The dream was a warning, it reminded me that I wasn’t any different than my friends. We’d walked the same path, but I’d been spared the hopelessness. But I couldn’t shake the desire to see what life looked like for Daniel, if anything to see what could’ve been had I made different choices.
So I called the number that Sandy gave me. It rang to voicemail, but before I could put the phone back in my pocket it rang back. “Hello? Who is this?”
“It’s Mike. I’m home from school wanted to get into some trouble.”
“Hey Mike, holy shit man. I was wondering if I was gonna hear from you.” Daniel clapped his hand over the phone, “It’s Mike. Yeah, Mike.” Daniel removed his hand from the mic, “Del and Grey said hey.”
“How’s everyone getting along?” I asked.
“Well, Del and Grey are still working for their pops. We are still out here in the trailer on the ridge. You oughta stop out. It’d be good to see you.” Daniel’s voice sounded artificially enthusiastic. He sounded tired, old. His voice was different.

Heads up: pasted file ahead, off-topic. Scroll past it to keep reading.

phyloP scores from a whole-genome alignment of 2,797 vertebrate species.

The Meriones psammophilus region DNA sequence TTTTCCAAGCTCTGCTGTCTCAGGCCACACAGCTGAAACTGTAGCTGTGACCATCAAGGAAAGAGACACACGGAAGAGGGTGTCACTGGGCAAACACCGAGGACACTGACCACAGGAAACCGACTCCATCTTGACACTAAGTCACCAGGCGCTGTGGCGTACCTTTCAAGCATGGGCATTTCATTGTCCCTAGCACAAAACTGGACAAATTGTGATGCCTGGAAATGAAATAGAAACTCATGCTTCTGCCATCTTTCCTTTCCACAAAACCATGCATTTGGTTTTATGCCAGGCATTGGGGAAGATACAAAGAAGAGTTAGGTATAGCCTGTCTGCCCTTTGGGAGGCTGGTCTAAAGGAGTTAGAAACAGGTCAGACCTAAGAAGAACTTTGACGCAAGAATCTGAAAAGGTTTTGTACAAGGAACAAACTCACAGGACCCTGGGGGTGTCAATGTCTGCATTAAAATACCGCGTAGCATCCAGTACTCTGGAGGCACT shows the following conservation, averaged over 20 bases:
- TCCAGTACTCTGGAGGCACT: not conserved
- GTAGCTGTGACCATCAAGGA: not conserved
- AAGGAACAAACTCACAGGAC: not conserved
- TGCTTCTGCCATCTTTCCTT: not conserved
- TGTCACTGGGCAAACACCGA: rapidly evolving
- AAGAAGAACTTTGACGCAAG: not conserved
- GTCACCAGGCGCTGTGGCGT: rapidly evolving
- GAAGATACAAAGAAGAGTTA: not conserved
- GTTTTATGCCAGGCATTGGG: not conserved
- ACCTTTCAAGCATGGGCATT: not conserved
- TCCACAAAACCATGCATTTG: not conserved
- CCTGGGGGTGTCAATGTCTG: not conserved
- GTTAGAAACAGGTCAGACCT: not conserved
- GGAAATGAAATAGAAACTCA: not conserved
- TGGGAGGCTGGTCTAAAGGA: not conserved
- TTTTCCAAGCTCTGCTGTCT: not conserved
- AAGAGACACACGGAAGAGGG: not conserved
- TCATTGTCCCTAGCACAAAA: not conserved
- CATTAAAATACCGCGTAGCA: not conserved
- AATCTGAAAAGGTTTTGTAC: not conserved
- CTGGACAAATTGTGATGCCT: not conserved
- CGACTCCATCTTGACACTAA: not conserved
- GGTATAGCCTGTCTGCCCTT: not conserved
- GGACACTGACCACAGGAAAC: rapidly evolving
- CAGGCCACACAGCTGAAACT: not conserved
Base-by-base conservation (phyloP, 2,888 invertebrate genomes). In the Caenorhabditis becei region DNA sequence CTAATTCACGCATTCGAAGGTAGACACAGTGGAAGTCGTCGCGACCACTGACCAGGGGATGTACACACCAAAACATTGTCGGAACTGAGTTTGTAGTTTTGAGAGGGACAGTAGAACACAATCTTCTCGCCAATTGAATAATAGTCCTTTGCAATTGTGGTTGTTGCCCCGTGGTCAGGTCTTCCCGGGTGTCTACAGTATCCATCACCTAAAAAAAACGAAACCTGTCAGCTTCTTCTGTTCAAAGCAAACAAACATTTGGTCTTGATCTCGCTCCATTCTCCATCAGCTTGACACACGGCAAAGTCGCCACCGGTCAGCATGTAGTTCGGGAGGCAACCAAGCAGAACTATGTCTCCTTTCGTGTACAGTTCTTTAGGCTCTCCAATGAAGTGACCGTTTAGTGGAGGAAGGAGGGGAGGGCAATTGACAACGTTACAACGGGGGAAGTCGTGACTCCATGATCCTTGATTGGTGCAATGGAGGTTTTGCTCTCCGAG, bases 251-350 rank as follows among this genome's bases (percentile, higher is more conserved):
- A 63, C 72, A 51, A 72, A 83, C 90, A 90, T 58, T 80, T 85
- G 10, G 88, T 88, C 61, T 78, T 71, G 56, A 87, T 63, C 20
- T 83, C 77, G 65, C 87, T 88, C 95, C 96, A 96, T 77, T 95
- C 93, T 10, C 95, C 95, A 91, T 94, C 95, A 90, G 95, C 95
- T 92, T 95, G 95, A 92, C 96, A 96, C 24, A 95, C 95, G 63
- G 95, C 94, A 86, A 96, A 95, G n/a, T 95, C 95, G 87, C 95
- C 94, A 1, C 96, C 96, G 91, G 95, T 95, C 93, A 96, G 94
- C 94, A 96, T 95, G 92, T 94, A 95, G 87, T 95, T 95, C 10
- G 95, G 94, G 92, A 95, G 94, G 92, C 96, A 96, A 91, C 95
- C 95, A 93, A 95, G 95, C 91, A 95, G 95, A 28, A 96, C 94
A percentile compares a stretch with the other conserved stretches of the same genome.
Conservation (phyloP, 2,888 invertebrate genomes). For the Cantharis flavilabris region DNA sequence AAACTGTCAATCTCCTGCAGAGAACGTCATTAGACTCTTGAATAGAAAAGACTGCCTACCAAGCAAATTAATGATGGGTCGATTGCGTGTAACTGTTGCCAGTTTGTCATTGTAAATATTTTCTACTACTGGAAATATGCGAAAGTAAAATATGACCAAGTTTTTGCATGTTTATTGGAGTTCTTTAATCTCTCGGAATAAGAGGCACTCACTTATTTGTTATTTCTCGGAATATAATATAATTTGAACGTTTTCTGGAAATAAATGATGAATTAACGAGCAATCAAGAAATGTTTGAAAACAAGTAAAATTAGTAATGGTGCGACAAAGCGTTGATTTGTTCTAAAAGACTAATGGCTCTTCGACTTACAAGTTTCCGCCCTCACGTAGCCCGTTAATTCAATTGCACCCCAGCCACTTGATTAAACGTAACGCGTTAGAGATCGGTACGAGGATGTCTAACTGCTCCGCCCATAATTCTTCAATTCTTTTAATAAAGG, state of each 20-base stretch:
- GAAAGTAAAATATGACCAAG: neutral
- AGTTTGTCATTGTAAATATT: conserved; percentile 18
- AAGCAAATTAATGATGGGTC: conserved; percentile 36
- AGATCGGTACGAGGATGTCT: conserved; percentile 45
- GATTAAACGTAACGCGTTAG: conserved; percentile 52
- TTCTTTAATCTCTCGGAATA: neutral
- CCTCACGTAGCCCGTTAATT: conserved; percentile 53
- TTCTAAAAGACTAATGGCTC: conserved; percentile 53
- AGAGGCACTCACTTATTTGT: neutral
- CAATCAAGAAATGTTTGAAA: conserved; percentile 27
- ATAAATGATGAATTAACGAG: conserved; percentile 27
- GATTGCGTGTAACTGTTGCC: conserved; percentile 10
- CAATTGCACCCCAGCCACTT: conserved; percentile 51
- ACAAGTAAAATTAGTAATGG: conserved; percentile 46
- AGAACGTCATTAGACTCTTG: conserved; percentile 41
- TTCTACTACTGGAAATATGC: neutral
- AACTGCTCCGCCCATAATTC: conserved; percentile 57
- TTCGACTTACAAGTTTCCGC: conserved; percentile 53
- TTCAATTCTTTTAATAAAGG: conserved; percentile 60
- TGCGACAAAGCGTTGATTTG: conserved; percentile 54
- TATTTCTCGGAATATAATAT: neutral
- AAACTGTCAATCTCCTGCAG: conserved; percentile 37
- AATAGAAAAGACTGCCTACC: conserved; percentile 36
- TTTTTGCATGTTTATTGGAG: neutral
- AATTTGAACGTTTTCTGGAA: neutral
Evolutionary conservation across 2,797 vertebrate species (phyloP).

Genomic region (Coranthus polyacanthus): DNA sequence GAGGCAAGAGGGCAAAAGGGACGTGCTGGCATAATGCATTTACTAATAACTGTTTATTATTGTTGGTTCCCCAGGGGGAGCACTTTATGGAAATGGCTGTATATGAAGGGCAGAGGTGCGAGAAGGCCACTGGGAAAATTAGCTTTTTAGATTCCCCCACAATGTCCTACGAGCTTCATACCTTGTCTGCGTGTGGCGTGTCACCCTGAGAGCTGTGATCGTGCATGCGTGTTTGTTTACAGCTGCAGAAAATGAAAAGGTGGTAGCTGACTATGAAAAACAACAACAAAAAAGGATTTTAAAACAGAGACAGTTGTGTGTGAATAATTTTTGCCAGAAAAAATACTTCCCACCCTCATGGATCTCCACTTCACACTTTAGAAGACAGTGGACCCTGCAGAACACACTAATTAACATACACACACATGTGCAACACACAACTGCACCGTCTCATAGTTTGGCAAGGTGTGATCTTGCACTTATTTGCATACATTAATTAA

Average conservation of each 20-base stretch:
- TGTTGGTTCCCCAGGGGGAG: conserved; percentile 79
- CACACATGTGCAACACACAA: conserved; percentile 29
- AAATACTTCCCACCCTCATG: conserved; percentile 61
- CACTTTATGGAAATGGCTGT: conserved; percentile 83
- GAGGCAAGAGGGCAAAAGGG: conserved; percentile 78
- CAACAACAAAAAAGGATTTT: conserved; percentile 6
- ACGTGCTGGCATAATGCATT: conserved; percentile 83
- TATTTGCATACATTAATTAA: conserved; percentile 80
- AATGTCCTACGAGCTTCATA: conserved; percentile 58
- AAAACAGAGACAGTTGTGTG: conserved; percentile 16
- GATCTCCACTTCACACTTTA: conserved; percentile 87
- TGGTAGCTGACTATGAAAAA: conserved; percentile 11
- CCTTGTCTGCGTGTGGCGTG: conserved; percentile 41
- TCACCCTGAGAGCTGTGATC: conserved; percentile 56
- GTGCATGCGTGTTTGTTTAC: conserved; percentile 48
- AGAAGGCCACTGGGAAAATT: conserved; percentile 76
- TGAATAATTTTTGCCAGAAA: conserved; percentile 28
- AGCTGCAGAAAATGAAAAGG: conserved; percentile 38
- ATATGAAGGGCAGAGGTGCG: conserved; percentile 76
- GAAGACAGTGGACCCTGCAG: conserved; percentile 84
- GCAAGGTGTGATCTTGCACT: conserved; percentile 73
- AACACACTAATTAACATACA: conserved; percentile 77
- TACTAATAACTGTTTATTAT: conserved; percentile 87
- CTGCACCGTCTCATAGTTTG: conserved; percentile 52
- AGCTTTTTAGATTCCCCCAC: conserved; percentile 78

“That’s cool. I’ll call Stevie and bring him out.”
“Mike, you’ve missed a lot.” His tone changed. “I don’t want that piece of shit out here.”
“Wow. Ok. Sorry man.”
“It’s alright, you didn’t know. I’ll fill you in when I see you.”
“It’ll be a little after lunch. I have a couple other people I wanna see, then I’ll be out.”
I hung up and called Stevie. He picked up on the first ring.
“Mikey, what’s up ya fuck?”
“Not much man, just making my plans for the next day or two. Wanna hang out?”
“I’m home, waking and baking. Come on out.”
“Well ,what am I supposed to do? I don’t smoke that jazz cabbage.”
“Hey man,” he wheeze-laughed into the receiver, “that sounds like a you problem. One way to solve it. Open up them lungs. Expand your horizons. You might like it.”
“That’s what I’m afraid of,” I chuckled. “You know I got an addictive personality.”
“Weed’s not addictive man. I can quit any time.”
“That’s what you all said about cigarettes.”
“Psh. This is totally different.”
“Just shut up and get your dumb ass out here. Just let yourself in.”
I walked down the stairs and was greeted with the smell and crackle of frying bacon. Soft country music drifted from the radio by the stove. Dad watched TV on the couch. I grabbed two pieces of crispy bacon from a plate on the counter. “What are you getting into today Mike?”
“Well, I’m gonna ride out the ridge and see Steve and Daniel.”
Mom turned on her heel. “You sure that’s a good idea honey?”